A federal court judge has rejected one of two attempts to reopen the proposed McLean Day School settlement agreement.
Justice Marianne Rivoalen’s decision moves the stalled agreement another step closer to being able to compensate former students of federal Indian day schools.
“We’re still not out of the woods,” said Margaret Swan, a representative plaintiff and one of an estimated 140,000 claimants.
“We could continue to be held up.”
Rivoalen dismissed one of two appeals by Quebec Indigenous leader Paul-Emile Ottawa, chief of Conseil des Atikamekw de Manawan.
Chief Ottawa now has 60 days to file an appeal with the Supreme Court.
The FCA dismisses a motion filed by a plaintiff in a national class action involving 120,000 members who attended Indian day schools, and allows the settlement to proceed: https://t.co/SdeaLVlmoj
— Federal Court of Appeal (@FedCourtApp_en) December 11, 2019
His second application seeking leave to appeal the settlement is still in play at federal court.
“These appeals…have been the main cause of delay in opening the claims process,” confirmed Gowling WLG, the law firm representing the class.
“Unless Chief Ottawa decides to waive his right to approach the Supreme Court, the claims process will remain stalled for at least the next two months. Further, there is the matter of Chief Ottawa’s second appeal, which is still pending before the federal court of appeal.”
APTN News visited Chief Ottawa’s community this week but he did not make himself available for an interview.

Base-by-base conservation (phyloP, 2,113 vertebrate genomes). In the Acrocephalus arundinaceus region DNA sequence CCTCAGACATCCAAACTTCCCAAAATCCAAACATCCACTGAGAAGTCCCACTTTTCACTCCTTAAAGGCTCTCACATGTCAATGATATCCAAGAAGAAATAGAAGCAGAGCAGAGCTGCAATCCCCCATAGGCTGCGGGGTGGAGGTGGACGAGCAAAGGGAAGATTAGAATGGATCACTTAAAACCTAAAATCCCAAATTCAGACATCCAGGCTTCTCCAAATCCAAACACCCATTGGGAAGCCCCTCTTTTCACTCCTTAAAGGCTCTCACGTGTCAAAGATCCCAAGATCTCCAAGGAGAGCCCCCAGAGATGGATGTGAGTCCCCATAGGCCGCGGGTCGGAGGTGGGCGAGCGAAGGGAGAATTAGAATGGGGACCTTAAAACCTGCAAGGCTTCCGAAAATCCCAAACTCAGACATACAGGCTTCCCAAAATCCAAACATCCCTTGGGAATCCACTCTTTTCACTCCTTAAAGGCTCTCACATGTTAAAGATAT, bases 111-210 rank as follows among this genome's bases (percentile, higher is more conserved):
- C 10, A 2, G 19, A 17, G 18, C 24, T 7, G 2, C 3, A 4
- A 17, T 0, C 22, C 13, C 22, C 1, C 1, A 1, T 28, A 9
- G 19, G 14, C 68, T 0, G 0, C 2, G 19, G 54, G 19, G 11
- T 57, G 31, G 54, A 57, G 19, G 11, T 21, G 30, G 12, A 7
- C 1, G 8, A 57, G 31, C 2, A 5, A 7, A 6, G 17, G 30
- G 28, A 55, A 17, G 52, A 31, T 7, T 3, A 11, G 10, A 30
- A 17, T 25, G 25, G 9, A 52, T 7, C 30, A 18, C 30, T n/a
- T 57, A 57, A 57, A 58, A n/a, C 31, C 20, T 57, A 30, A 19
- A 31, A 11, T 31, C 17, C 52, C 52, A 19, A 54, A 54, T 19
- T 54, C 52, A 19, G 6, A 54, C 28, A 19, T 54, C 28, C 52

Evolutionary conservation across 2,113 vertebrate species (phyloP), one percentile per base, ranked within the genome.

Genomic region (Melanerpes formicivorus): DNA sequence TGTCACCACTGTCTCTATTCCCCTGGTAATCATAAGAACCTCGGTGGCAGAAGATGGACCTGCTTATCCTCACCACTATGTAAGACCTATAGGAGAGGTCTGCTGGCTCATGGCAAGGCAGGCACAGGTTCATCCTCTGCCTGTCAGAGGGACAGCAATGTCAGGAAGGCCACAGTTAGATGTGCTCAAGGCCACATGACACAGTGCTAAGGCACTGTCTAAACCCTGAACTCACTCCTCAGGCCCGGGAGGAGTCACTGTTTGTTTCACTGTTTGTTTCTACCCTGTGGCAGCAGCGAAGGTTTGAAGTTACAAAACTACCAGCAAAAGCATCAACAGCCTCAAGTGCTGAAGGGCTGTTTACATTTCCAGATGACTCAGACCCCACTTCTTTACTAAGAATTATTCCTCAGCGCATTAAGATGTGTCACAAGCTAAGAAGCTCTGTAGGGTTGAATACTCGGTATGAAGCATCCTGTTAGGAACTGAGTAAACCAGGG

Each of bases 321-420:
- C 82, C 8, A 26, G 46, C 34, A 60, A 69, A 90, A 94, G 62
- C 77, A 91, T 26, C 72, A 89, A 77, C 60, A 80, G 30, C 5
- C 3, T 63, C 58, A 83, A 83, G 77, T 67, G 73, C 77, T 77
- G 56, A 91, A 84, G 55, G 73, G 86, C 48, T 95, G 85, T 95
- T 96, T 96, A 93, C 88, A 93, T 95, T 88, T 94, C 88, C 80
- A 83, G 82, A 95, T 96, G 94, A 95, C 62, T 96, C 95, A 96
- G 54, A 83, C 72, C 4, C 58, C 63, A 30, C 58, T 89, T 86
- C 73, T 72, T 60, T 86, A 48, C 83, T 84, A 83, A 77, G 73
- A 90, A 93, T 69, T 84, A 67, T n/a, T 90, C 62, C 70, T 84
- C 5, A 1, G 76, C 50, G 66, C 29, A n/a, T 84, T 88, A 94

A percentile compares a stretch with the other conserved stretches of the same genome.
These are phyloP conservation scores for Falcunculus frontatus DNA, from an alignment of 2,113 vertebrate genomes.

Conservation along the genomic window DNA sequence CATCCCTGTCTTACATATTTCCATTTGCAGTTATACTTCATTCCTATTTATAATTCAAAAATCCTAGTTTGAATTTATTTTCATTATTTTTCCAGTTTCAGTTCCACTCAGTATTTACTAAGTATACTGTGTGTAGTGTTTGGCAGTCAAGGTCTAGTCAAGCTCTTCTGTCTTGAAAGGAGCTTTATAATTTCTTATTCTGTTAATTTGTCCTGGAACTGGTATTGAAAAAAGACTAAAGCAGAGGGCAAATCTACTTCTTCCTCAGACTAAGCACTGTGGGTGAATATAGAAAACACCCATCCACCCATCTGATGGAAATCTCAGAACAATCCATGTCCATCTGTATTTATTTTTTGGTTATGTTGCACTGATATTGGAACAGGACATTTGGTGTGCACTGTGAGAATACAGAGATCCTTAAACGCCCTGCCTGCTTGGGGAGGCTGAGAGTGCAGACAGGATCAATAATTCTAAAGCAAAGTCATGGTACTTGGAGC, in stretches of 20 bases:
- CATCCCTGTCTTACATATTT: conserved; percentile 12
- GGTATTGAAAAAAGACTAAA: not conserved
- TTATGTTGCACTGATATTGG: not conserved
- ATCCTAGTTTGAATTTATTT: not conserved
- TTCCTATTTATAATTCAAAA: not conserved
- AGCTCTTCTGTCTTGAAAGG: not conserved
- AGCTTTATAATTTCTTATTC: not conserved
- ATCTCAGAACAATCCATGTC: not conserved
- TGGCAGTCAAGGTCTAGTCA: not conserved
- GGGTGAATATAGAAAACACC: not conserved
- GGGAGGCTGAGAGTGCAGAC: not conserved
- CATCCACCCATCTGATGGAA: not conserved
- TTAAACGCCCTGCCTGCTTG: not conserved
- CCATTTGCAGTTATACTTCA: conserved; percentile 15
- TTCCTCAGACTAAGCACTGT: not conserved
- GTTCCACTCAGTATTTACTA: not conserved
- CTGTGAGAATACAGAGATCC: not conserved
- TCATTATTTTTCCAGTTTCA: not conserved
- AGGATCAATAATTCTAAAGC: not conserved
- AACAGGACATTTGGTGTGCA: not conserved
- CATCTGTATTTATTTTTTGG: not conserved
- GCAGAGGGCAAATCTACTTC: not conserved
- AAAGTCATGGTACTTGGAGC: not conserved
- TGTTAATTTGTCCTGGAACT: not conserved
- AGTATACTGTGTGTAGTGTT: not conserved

The judge’s decision comes a week after the Assembly of First Nations (AFN) passed a resolution urging Chief Ottawa to withdraw his two appeals.
The Assembly of First Nations has suggested 150 former students are dying every month as they wait for recognition and compensation for harms suffered while being forced to attend the schools.
“Until Chief Ottawa’s appeals are put to rest for good, class members will not be able to begin submitting claims for compensation,” Gowling added in an emailed statement.
“We hear the frustration and concern this is causing survivors. We have spoken to hundreds of class members who have expressed their dismay over this situation.”
Swan said she, too, is hearing from upset survivors.
“People are sending me messages and asking me questions,” she said Thursday.
Swan said AFN National Chief Perry Bellegarde was to meet with Chief Ottawa this week to discuss alternatives to appealing the settlement agreement.
The AFN didn’t respond to a request for comment on whether the meeting occurred.
Former students are eligible to receive from $10,000 and $200,000 each in compensation, depending on the physical and sexual abuse they suffered. Claims were supposed to start being processed on December 19.
The lawsuit is named for Garry McLean, who attended the Dog Creek Indian School in Manitoba. McLean, who died of cancer last February, initiated a $15-billion class-action lawsuit against the federal government in 2009.
As part of the settlement, Ottawa is spending $200 million to establish the McLean Day School Settlement Corporation for Legacy Projects for former students and their communities.